affordable housing

affordable housing, Policy

Google Street View of the Holmes Towers with the playground in question in the foreground

This past spring, the de Blasio administration revealed plans to lease “empty” NYCHA land–parking lots and grassy areas–for the creation of market-rate housing, which certainly ruffled the feathers of affordable housing advocates. Though the proposal hasn’t been set into motion city-wide, it is taking shape at one housing project on the Upper East Side, the Holmes Towers on 92nd to 93rd Streets and 1st to York Avenues. As the Daily News reports, NYCHA recently “described tenant support for the plan to let a developer build 300 units — half market rate, half affordable — where the Holmes playground now sits.” But this “tenant stakeholder committee” says they feel very differently.

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affordable housing, Bronx, New Developments, Policy, Rentals

La Central, Bronx, Affordable Housing, mandatory inclusionary housing, Mayor de Blasio, MIH, YMCA, Melrose, city council, Rafael Salamanca, Melissa Mark-Viverito

On Wednesday the New York City Council voted to approve the La Central development project in the Melrose section of the Bronx, the Daily News reports. The project, which will be designed by FXFOWLE architects, is slated to bring 992 apartments to the borough, all of them designated as affordable housing under Mayor de Blasio’s mandatory inclusionary housing (MIH) legislation. It is the biggest project to be approved to date under the MIH rules, which require some income restricted apartments in projects that need the city’s approval.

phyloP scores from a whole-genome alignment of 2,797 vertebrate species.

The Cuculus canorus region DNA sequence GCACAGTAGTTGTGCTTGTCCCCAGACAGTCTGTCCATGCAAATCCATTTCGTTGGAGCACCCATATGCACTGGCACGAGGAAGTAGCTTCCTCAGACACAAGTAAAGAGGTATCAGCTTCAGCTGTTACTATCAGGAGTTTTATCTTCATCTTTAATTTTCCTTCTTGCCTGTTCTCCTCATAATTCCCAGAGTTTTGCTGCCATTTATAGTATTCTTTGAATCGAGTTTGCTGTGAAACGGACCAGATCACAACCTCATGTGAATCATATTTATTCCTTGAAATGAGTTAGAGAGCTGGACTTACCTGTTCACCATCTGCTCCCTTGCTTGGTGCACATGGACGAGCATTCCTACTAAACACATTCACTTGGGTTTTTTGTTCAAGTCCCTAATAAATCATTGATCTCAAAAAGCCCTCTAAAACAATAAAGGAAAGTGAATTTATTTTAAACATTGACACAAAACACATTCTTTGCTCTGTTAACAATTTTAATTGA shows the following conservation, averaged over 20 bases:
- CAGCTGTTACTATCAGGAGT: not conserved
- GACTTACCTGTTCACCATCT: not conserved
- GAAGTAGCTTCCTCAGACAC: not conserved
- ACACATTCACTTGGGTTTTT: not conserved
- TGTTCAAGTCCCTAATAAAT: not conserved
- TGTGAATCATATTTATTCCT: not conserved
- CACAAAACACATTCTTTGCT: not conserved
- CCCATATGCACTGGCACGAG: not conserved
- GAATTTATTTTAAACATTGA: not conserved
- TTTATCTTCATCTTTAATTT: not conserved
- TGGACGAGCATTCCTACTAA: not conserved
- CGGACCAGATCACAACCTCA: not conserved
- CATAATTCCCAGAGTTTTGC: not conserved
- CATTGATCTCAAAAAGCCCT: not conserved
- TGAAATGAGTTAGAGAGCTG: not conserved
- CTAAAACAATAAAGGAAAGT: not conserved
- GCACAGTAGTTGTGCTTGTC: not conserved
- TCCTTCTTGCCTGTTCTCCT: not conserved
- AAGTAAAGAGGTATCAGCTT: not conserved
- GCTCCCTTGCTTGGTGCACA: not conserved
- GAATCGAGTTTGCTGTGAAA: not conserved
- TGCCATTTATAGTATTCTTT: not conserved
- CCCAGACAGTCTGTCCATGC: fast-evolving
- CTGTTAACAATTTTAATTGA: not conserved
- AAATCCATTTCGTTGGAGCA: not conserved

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affordable housing, Bushwick, housing lotteries

Starting tomorrow, four affordable apartments are up for grabs at 44 Stanhope Street in central Bushwick through the city’s affordable housing lottery. They include an $856/month studio and three $985/month one-bedrooms, reserved for those earning less than 60 percent of the area media income. The 20-unit building was recently constructed, and residents will be just five short blocks from the Central Avenue M train station in a low-scale residential area.

Find out if you qualify

affordable housing, housing lotteries

Henry Phipps Plaza south

NYC’s Housing Connect has announced today that it will re-open its waiting list for Henry Phipps Plaza South, an affordable residence located at 330 East 26th Street in the heart of Kips Bay. The 14-story post-war building boasts a total of 407 units and was developed under the Federal housing financing program. As such, 290 of the units have been reserved for New Yorkers earning less than 50 percent of the area median income, and residents of this building will pay no more than 30 percent of their adjusted income on rent.

Income requirements and offers this way